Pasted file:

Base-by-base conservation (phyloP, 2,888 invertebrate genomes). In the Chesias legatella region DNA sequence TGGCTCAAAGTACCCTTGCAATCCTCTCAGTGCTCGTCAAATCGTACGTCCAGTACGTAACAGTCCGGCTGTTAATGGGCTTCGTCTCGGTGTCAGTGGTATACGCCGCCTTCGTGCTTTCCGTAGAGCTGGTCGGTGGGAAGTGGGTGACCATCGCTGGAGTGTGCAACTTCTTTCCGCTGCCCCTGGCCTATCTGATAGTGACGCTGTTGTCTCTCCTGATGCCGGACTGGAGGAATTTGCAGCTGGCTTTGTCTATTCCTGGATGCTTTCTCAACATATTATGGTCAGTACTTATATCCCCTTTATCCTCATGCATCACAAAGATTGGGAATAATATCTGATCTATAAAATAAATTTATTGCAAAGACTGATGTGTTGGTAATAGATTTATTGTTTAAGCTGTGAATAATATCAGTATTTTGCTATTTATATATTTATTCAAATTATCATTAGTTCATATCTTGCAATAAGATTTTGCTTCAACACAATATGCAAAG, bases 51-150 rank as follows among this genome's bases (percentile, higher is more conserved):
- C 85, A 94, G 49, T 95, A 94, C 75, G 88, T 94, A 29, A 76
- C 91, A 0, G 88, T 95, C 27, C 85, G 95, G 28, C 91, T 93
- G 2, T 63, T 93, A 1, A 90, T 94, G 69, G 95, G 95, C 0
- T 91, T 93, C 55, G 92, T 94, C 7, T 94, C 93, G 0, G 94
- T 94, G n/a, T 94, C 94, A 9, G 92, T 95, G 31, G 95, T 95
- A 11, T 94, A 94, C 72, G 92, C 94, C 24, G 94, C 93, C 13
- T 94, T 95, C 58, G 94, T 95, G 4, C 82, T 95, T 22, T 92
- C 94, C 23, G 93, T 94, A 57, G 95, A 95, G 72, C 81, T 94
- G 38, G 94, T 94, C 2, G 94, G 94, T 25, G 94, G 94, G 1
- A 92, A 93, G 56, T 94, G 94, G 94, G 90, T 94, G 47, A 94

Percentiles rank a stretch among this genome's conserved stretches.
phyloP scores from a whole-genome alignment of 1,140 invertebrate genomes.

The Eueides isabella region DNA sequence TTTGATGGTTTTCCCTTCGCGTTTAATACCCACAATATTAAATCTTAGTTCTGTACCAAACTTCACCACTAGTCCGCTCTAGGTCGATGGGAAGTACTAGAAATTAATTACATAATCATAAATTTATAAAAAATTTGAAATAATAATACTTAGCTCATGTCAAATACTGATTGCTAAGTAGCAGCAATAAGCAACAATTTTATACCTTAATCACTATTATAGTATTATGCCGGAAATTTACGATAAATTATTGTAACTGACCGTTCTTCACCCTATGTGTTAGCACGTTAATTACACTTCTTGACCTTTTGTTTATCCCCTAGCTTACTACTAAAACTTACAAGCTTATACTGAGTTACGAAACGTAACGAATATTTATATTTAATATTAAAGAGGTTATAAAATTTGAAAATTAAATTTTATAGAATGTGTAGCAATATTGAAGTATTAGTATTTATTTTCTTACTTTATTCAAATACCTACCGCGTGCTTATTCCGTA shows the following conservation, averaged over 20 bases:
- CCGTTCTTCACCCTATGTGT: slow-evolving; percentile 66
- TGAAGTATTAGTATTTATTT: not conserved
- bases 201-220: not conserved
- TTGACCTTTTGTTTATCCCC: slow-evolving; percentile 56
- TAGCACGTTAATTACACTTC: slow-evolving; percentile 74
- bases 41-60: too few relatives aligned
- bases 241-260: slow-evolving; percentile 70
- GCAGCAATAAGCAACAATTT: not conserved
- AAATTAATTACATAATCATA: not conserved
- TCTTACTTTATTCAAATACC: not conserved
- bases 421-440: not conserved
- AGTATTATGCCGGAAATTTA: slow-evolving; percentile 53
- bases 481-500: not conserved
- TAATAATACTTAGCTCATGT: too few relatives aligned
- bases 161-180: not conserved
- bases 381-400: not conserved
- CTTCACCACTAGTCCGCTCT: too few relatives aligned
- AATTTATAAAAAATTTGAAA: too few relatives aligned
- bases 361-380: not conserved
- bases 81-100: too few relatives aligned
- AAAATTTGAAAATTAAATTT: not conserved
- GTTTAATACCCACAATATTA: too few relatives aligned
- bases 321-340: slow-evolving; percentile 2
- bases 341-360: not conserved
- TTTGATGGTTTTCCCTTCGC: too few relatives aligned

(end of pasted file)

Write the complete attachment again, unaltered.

Base-by-base conservation (phyloP, 2,888 invertebrate genomes). In the Chesias legatella region DNA sequence TGGCTCAAAGTACCCTTGCAATCCTCTCAGTGCTCGTCAAATCGTACGTCCAGTACGTAACAGTCCGGCTGTTAATGGGCTTCGTCTCGGTGTCAGTGGTATACGCCGCCTTCGTGCTTTCCGTAGAGCTGGTCGGTGGGAAGTGGGTGACCATCGCTGGAGTGTGCAACTTCTTTCCGCTGCCCCTGGCCTATCTGATAGTGACGCTGTTGTCTCTCCTGATGCCGGACTGGAGGAATTTGCAGCTGGCTTTGTCTATTCCTGGATGCTTTCTCAACATATTATGGTCAGTACTTATATCCCCTTTATCCTCATGCATCACAAAGATTGGGAATAATATCTGATCTATAAAATAAATTTATTGCAAAGACTGATGTGTTGGTAATAGATTTATTGTTTAAGCTGTGAATAATATCAGTATTTTGCTATTTATATATTTATTCAAATTATCATTAGTTCATATCTTGCAATAAGATTTTGCTTCAACACAATATGCAAAG, bases 51-150 rank as follows among this genome's bases (percentile, higher is more conserved):
- C 85, A 94, G 49, T 95, A 94, C 75, G 88, T 94, A 29, A 76
- C 91, A 0, G 88, T 95, C 27, C 85, G 95, G 28, C 91, T 93
- G 2, T 63, T 93, A 1, A 90, T 94, G 69, G 95, G 95, C 0
- T 91, T 93, C 55, G 92, T 94, C 7, T 94, C 93, G 0, G 94
- T 94, G n/a, T 94, C 94, A 9, G 92, T 95, G 31, G 95, T 95
- A 11, T 94, A 94, C 72, G 92, C 94, C 24, G 94, C 93, C 13
- T 94, T 95, C 58, G 94, T 95, G 4, C 82, T 95, T 22, T 92
- C 94, C 23, G 93, T 94, A 57, G 95, A 95, G 72, C 81, T 94
- G 38, G 94, T 94, C 2, G 94, G 94, T 25, G 94, G 94, G 1
- A 92, A 93, G 56, T 94, G 94, G 94, G 90, T 94, G 47, A 94

Percentiles rank a stretch among this genome's conserved stretches.
phyloP scores from a whole-genome alignment of 1,140 invertebrate genomes.

The Eueides isabella region DNA sequence TTTGATGGTTTTCCCTTCGCGTTTAATACCCACAATATTAAATCTTAGTTCTGTACCAAACTTCACCACTAGTCCGCTCTAGGTCGATGGGAAGTACTAGAAATTAATTACATAATCATAAATTTATAAAAAATTTGAAATAATAATACTTAGCTCATGTCAAATACTGATTGCTAAGTAGCAGCAATAAGCAACAATTTTATACCTTAATCACTATTATAGTATTATGCCGGAAATTTACGATAAATTATTGTAACTGACCGTTCTTCACCCTATGTGTTAGCACGTTAATTACACTTCTTGACCTTTTGTTTATCCCCTAGCTTACTACTAAAACTTACAAGCTTATACTGAGTTACGAAACGTAACGAATATTTATATTTAATATTAAAGAGGTTATAAAATTTGAAAATTAAATTTTATAGAATGTGTAGCAATATTGAAGTATTAGTATTTATTTTCTTACTTTATTCAAATACCTACCGCGTGCTTATTCCGTA shows the following conservation, averaged over 20 bases:
- CCGTTCTTCACCCTATGTGT: slow-evolving; percentile 66
- TGAAGTATTAGTATTTATTT: not conserved
- bases 201-220: not conserved
- TTGACCTTTTGTTTATCCCC: slow-evolving; percentile 56
- TAGCACGTTAATTACACTTC: slow-evolving; percentile 74
- bases 41-60: too few relatives aligned
- bases 241-260: slow-evolving; percentile 70
- GCAGCAATAAGCAACAATTT: not conserved
- AAATTAATTACATAATCATA: not conserved
- TCTTACTTTATTCAAATACC: not conserved
- bases 421-440: not conserved
- AGTATTATGCCGGAAATTTA: slow-evolving; percentile 53
- bases 481-500: not conserved
- TAATAATACTTAGCTCATGT: too few relatives aligned
- bases 161-180: not conserved
- bases 381-400: not conserved
- CTTCACCACTAGTCCGCTCT: too few relatives aligned
- AATTTATAAAAAATTTGAAA: too few relatives aligned
- bases 361-380: not conserved
- bases 81-100: too few relatives aligned
- AAAATTTGAAAATTAAATTT: not conserved
- GTTTAATACCCACAATATTA: too few relatives aligned
- bases 321-340: slow-evolving; percentile 2
- bases 341-360: not conserved
- TTTGATGGTTTTCCCTTCGC: too few relatives aligned